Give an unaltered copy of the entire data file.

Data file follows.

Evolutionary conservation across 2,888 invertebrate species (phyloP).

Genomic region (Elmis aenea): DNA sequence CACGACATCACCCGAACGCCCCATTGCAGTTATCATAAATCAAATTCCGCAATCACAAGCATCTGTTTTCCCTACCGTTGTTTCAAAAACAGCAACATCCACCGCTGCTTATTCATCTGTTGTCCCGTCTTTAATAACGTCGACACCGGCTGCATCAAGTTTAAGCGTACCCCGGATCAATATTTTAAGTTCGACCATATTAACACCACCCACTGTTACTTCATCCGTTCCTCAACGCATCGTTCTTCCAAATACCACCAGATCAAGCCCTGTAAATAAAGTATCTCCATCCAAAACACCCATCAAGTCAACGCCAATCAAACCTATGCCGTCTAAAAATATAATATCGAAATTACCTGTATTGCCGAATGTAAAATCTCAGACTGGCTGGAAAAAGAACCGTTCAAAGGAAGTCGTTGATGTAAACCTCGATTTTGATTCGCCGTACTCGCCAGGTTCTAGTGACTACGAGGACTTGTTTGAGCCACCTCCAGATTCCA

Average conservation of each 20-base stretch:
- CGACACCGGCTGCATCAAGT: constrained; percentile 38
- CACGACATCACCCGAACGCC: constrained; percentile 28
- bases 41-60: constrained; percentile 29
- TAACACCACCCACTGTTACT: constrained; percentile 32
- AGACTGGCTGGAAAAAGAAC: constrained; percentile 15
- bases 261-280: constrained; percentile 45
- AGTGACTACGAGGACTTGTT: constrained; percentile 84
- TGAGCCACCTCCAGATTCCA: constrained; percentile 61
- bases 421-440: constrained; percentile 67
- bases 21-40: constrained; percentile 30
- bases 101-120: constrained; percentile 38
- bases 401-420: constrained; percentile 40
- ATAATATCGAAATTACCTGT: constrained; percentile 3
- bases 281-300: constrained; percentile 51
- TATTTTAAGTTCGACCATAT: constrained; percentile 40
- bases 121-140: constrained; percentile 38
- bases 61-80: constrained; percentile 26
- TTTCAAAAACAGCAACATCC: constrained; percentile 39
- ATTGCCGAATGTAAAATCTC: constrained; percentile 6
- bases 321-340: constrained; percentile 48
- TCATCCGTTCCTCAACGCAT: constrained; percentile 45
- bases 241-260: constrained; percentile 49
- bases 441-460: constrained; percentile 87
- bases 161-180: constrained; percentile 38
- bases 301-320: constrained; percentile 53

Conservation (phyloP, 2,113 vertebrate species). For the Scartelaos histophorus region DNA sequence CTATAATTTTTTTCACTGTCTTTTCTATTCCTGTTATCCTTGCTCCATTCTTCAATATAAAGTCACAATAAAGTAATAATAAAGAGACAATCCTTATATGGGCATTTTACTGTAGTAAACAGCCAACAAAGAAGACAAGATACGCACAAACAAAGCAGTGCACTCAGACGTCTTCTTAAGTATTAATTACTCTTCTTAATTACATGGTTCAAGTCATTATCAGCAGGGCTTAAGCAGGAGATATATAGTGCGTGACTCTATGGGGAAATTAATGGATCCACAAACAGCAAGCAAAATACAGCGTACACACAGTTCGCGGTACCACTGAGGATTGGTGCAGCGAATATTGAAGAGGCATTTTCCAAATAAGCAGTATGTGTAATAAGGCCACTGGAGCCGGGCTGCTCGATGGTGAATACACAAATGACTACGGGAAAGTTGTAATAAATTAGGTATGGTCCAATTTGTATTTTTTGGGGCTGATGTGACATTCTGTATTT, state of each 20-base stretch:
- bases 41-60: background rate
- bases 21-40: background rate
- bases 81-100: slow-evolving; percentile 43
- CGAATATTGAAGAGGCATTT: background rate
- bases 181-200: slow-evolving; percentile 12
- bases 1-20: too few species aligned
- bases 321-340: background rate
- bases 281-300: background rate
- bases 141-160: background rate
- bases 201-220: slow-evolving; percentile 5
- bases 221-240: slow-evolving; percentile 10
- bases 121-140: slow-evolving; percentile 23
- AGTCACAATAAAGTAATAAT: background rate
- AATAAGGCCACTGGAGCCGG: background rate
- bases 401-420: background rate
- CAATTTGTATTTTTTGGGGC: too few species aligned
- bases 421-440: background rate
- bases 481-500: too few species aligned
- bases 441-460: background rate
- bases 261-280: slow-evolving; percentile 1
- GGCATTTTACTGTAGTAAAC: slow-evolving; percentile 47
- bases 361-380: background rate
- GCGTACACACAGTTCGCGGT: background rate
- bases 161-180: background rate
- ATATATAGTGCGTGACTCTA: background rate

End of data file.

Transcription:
Evolutionary conservation across 2,888 invertebrate species (phyloP).

Genomic region (Elmis aenea): DNA sequence CACGACATCACCCGAACGCCCCATTGCAGTTATCATAAATCAAATTCCGCAATCACAAGCATCTGTTTTCCCTACCGTTGTTTCAAAAACAGCAACATCCACCGCTGCTTATTCATCTGTTGTCCCGTCTTTAATAACGTCGACACCGGCTGCATCAAGTTTAAGCGTACCCCGGATCAATATTTTAAGTTCGACCATATTAACACCACCCACTGTTACTTCATCCGTTCCTCAACGCATCGTTCTTCCAAATACCACCAGATCAAGCCCTGTAAATAAAGTATCTCCATCCAAAACACCCATCAAGTCAACGCCAATCAAACCTATGCCGTCTAAAAATATAATATCGAAATTACCTGTATTGCCGAATGTAAAATCTCAGACTGGCTGGAAAAAGAACCGTTCAAAGGAAGTCGTTGATGTAAACCTCGATTTTGATTCGCCGTACTCGCCAGGTTCTAGTGACTACGAGGACTTGTTTGAGCCACCTCCAGATTCCA

Average conservation of each 20-base stretch:
- CGACACCGGCTGCATCAAGT: constrained; percentile 38
- CACGACATCACCCGAACGCC: constrained; percentile 28
- bases 41-60: constrained; percentile 29
- TAACACCACCCACTGTTACT: constrained; percentile 32
- AGACTGGCTGGAAAAAGAAC: constrained; percentile 15
- bases 261-280: constrained; percentile 45
- AGTGACTACGAGGACTTGTT: constrained; percentile 84
- TGAGCCACCTCCAGATTCCA: constrained; percentile 61
- bases 421-440: constrained; percentile 67
- bases 21-40: constrained; percentile 30
- bases 101-120: constrained; percentile 38
- bases 401-420: constrained; percentile 40
- ATAATATCGAAATTACCTGT: constrained; percentile 3
- bases 281-300: constrained; percentile 51
- TATTTTAAGTTCGACCATAT: constrained; percentile 40
- bases 121-140: constrained; percentile 38
- bases 61-80: constrained; percentile 26
- TTTCAAAAACAGCAACATCC: constrained; percentile 39
- ATTGCCGAATGTAAAATCTC: constrained; percentile 6
- bases 321-340: constrained; percentile 48
- TCATCCGTTCCTCAACGCAT: constrained; percentile 45
- bases 241-260: constrained; percentile 49
- bases 441-460: constrained; percentile 87
- bases 161-180: constrained; percentile 38
- bases 301-320: constrained; percentile 53

Conservation (phyloP, 2,113 vertebrate species). For the Scartelaos histophorus region DNA sequence CTATAATTTTTTTCACTGTCTTTTCTATTCCTGTTATCCTTGCTCCATTCTTCAATATAAAGTCACAATAAAGTAATAATAAAGAGACAATCCTTATATGGGCATTTTACTGTAGTAAACAGCCAACAAAGAAGACAAGATACGCACAAACAAAGCAGTGCACTCAGACGTCTTCTTAAGTATTAATTACTCTTCTTAATTACATGGTTCAAGTCATTATCAGCAGGGCTTAAGCAGGAGATATATAGTGCGTGACTCTATGGGGAAATTAATGGATCCACAAACAGCAAGCAAAATACAGCGTACACACAGTTCGCGGTACCACTGAGGATTGGTGCAGCGAATATTGAAGAGGCATTTTCCAAATAAGCAGTATGTGTAATAAGGCCACTGGAGCCGGGCTGCTCGATGGTGAATACACAAATGACTACGGGAAAGTTGTAATAAATTAGGTATGGTCCAATTTGTATTTTTTGGGGCTGATGTGACATTCTGTATTT, state of each 20-base stretch:
- bases 41-60: background rate
- bases 21-40: background rate
- bases 81-100: slow-evolving; percentile 43
- CGAATATTGAAGAGGCATTT: background rate
- bases 181-200: slow-evolving; percentile 12
- bases 1-20: too few species aligned
- bases 321-340: background rate
- bases 281-300: background rate
- bases 141-160: background rate
- bases 201-220: slow-evolving; percentile 5
- bases 221-240: slow-evolving; percentile 10
- bases 121-140: slow-evolving; percentile 23
- AGTCACAATAAAGTAATAAT: background rate
- AATAAGGCCACTGGAGCCGG: background rate
- bases 401-420: background rate
- CAATTTGTATTTTTTGGGGC: too few species aligned
- bases 421-440: background rate
- bases 481-500: too few species aligned
- bases 441-460: background rate
- bases 261-280: slow-evolving; percentile 1
- GGCATTTTACTGTAGTAAAC: slow-evolving; percentile 47
- bases 361-380: background rate
- GCGTACACACAGTTCGCGGT: background rate
- bases 161-180: background rate
- ATATATAGTGCGTGACTCTA: background rate